Unlike some family members of people who start new companies, I never felt on the outside, looking in; I felt part of nearForm from day one. When I became a nearForm employee, I didn’t feel like my relationship with the company was beginning—merely being formalized.

I hope that nearForm keeps figuring out what community means for a long time to come. It’s that continual openness to new ideas, new people, and new definitions of what the term means that makes the nearForm community spirit what it is.

Let’s take a look at some of the real-world manifestations of community at nearForm.

Open source

The open source software (OSS) movement epitomizes the concept of community in the software development world. The movement has its roots as far back as the late 1970s, but it was in 1992, when Linus Torvalds threw open the software programming code for his game-changing operating system, Linux, that open source began to come to the attention of the wider world.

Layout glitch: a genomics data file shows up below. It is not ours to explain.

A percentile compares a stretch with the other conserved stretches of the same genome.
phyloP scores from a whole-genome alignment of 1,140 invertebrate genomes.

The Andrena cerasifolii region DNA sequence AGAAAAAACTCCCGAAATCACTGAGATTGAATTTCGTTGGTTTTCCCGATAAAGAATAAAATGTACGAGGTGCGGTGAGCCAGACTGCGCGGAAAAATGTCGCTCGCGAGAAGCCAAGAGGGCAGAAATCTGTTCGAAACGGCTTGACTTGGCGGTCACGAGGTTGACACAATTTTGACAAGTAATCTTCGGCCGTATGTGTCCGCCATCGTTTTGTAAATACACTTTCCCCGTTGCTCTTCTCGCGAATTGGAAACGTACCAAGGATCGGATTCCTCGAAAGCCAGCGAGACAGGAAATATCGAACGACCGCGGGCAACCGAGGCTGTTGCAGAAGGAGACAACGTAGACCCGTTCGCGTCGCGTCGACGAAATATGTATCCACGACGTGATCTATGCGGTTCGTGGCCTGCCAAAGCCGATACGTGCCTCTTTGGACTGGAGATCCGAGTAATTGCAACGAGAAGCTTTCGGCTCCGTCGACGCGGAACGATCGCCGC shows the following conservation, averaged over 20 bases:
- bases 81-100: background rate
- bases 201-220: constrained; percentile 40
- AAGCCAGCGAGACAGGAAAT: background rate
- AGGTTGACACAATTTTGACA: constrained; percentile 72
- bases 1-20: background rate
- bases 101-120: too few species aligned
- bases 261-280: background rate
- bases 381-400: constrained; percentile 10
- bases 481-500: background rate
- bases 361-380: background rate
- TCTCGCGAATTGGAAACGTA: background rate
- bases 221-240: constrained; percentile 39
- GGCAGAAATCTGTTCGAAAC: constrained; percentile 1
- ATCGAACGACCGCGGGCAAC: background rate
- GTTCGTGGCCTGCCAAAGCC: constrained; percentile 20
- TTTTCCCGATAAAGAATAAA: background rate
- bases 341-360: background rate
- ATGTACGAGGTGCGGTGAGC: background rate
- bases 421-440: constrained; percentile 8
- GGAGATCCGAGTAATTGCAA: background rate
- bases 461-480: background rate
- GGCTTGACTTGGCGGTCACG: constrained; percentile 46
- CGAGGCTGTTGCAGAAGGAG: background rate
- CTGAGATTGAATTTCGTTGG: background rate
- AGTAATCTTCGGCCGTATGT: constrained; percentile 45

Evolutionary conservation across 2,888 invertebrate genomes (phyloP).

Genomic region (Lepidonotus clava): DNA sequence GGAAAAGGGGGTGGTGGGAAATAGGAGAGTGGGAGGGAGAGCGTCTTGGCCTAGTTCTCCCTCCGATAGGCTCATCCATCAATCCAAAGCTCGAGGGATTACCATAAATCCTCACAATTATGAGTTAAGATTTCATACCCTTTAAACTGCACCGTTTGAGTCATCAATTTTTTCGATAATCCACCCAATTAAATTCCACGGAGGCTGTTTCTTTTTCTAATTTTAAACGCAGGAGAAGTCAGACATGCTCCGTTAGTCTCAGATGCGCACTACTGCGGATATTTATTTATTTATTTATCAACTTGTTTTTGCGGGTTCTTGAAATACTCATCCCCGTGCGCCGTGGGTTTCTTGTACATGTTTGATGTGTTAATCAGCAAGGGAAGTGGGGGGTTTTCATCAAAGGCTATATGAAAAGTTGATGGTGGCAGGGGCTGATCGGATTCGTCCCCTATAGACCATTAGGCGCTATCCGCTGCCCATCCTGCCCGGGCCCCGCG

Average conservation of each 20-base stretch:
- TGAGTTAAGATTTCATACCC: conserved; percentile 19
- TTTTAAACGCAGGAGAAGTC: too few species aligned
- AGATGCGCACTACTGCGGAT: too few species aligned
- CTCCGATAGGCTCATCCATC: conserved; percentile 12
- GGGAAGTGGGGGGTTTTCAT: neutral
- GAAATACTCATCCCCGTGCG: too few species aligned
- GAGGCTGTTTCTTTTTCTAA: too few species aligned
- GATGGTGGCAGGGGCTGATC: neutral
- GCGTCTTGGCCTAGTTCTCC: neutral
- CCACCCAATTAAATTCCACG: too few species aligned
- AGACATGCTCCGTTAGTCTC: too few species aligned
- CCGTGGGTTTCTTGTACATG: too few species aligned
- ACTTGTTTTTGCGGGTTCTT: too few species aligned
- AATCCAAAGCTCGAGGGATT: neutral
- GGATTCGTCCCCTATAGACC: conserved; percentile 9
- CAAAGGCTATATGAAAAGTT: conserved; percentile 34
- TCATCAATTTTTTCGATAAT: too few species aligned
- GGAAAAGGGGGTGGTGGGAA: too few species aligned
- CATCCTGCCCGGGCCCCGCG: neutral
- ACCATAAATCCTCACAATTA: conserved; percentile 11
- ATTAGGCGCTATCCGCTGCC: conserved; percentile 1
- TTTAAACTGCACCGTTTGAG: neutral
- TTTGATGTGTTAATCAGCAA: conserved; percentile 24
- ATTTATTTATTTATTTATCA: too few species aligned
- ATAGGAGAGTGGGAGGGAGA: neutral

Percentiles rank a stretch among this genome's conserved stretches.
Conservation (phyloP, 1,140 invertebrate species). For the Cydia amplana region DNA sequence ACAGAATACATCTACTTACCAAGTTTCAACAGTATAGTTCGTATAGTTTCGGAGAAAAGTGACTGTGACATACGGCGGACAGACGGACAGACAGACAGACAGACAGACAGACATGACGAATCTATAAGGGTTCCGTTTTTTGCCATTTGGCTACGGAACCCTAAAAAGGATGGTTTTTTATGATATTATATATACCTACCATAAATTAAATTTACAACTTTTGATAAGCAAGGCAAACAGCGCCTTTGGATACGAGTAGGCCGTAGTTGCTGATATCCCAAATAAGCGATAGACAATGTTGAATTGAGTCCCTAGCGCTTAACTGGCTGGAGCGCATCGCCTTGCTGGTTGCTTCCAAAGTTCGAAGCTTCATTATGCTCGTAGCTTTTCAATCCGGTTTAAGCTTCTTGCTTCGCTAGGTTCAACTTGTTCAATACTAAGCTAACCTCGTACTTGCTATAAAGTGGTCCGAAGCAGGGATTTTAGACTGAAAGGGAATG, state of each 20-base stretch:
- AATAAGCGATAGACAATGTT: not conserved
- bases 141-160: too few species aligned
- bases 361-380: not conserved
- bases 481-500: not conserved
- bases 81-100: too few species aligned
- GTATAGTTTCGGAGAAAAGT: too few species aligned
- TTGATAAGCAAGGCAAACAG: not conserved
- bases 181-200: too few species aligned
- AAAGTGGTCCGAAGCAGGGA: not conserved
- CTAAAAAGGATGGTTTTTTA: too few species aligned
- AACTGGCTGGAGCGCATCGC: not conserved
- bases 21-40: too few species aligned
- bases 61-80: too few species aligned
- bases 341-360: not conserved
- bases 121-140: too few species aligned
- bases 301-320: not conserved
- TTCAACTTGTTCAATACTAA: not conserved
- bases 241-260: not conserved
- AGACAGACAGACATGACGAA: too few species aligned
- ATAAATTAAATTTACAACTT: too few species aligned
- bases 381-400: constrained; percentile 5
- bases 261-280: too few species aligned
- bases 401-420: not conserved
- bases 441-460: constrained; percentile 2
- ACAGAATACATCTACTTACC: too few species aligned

nearForm is in good company in using and developing open-source code: today, some of the world’s most popular websites and tools are based on the open source concept, such as Wikipedia, Firefox and Project Gutenberg.

nearForm currently maintains two open source tools:

A third open source tool, nTrace, is in production.

Open source is a key part of the nearForm ethos. The company has open source in its blood; for evidence, look at the company’s account on GitHub. (GitHub is the world’s largest code hosting service.) nearForm software developers and architects are especially active in the area of Node.js – the open-source software development environment in which the company specializes – both in terms of contributing to the Node.js core code, and to many modules that are actively used by software people all around the world, every day.